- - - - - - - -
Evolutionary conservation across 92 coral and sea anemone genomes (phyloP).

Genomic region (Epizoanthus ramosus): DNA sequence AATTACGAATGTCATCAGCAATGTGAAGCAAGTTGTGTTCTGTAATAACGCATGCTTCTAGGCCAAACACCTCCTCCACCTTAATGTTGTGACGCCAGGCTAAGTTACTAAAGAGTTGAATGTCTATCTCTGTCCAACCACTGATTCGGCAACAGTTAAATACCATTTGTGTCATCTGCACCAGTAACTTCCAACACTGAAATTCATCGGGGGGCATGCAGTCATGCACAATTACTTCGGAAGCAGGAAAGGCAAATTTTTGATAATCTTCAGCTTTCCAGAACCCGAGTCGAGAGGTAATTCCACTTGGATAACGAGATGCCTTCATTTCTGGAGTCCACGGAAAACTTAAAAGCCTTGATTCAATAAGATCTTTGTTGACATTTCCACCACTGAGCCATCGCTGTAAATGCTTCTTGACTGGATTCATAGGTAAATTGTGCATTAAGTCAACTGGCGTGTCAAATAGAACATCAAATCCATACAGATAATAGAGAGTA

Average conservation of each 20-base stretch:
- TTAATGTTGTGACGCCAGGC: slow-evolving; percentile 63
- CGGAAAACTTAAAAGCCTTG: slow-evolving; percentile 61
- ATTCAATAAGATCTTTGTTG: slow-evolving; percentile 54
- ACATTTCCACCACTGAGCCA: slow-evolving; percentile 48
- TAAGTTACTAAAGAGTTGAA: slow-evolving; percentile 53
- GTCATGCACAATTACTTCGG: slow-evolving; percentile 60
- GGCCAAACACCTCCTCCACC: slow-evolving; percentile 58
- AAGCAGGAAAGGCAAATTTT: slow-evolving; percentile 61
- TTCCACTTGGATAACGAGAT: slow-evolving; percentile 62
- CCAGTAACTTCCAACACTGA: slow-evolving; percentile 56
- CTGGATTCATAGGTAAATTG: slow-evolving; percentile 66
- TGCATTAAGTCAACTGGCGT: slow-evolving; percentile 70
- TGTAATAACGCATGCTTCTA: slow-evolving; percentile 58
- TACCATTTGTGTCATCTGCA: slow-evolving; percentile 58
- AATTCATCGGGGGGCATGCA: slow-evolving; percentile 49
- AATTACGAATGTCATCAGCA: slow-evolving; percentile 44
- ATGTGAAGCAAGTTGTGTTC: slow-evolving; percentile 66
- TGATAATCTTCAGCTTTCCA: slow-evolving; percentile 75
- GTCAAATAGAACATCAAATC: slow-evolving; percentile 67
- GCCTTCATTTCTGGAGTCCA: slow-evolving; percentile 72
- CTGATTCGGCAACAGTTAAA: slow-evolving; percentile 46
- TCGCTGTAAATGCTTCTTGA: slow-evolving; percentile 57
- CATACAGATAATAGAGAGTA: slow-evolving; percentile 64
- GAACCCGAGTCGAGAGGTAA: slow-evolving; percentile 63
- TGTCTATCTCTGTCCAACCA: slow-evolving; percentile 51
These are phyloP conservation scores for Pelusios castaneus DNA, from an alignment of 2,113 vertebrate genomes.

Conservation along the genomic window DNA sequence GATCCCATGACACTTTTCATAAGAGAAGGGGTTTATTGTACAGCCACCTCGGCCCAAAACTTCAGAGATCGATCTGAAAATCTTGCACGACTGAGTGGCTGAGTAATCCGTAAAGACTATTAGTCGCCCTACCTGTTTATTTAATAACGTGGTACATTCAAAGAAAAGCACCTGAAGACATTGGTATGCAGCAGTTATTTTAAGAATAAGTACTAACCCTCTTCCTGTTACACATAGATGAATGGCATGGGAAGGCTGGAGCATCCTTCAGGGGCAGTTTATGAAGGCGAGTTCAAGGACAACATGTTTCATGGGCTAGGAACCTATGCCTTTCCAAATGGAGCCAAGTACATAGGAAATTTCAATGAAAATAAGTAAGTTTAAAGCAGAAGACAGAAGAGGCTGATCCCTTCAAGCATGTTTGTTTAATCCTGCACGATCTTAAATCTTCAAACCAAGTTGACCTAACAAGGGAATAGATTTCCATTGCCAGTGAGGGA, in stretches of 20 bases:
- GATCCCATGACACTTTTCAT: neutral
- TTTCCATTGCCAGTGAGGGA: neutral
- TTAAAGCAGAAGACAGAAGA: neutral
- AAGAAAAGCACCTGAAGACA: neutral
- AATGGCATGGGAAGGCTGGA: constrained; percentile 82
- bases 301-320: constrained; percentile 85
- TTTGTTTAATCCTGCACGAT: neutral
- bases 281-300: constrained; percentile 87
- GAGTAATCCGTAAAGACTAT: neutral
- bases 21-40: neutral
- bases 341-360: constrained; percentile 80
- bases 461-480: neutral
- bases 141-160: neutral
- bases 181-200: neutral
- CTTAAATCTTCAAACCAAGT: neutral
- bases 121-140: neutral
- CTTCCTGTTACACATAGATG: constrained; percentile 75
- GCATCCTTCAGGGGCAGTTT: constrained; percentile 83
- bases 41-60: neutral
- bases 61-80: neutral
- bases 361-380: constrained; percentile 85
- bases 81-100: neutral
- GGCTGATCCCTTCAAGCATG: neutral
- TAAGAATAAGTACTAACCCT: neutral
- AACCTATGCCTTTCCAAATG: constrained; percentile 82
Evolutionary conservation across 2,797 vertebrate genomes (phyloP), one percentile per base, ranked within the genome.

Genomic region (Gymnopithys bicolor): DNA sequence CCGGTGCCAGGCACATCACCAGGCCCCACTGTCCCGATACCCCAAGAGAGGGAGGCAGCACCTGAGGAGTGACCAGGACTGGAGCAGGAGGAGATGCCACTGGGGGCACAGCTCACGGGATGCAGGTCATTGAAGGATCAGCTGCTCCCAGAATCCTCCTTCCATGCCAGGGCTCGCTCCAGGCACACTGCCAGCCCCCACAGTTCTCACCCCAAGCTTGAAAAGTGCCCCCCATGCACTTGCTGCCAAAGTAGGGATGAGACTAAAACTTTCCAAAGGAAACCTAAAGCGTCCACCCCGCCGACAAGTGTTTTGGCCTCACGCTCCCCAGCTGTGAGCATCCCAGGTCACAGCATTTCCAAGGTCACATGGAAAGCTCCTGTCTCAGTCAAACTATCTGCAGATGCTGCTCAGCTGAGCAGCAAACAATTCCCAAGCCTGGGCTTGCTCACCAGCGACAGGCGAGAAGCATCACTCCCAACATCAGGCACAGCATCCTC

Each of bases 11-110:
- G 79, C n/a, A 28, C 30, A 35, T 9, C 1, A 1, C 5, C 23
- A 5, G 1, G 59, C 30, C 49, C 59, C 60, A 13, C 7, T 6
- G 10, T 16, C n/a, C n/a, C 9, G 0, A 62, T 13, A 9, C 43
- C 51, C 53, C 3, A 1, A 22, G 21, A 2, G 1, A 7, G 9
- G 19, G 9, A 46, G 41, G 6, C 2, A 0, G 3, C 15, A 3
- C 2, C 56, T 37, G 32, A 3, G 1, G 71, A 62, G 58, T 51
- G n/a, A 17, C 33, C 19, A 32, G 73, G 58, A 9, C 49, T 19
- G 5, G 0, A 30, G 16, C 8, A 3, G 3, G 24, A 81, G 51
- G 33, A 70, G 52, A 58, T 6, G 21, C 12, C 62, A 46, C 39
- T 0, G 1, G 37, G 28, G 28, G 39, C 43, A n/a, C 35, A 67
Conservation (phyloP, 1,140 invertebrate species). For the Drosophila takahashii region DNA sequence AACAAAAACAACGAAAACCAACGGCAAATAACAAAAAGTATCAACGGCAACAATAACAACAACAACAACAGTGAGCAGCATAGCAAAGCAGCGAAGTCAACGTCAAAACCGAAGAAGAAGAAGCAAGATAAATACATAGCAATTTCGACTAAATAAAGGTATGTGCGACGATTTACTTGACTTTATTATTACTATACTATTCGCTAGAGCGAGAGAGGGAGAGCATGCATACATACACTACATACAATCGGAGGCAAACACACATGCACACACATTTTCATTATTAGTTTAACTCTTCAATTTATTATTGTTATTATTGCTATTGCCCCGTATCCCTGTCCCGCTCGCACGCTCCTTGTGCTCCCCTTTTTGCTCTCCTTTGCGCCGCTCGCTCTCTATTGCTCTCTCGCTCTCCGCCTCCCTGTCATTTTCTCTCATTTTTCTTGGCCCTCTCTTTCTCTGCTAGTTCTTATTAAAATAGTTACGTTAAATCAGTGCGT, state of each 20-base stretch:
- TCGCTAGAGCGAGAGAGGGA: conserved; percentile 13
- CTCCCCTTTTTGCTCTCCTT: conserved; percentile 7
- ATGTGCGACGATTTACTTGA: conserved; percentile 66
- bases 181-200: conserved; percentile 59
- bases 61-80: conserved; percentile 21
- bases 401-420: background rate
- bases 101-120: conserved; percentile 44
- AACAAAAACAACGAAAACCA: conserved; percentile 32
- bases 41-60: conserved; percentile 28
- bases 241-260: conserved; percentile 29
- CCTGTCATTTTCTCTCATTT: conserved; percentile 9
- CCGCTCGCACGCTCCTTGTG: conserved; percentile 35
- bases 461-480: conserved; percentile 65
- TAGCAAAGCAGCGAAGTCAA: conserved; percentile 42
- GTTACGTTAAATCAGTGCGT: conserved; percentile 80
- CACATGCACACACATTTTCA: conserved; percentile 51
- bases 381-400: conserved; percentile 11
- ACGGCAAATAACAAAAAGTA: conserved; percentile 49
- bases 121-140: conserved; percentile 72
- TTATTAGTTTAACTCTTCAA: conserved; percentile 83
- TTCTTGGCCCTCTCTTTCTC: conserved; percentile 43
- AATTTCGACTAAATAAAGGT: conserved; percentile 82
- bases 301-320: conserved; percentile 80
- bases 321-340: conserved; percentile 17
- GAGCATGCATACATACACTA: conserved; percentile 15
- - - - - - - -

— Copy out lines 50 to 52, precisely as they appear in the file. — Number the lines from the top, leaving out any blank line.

- bases 61-80: neutral
- bases 361-380: constrained; percentile 85
- bases 81-100: neutral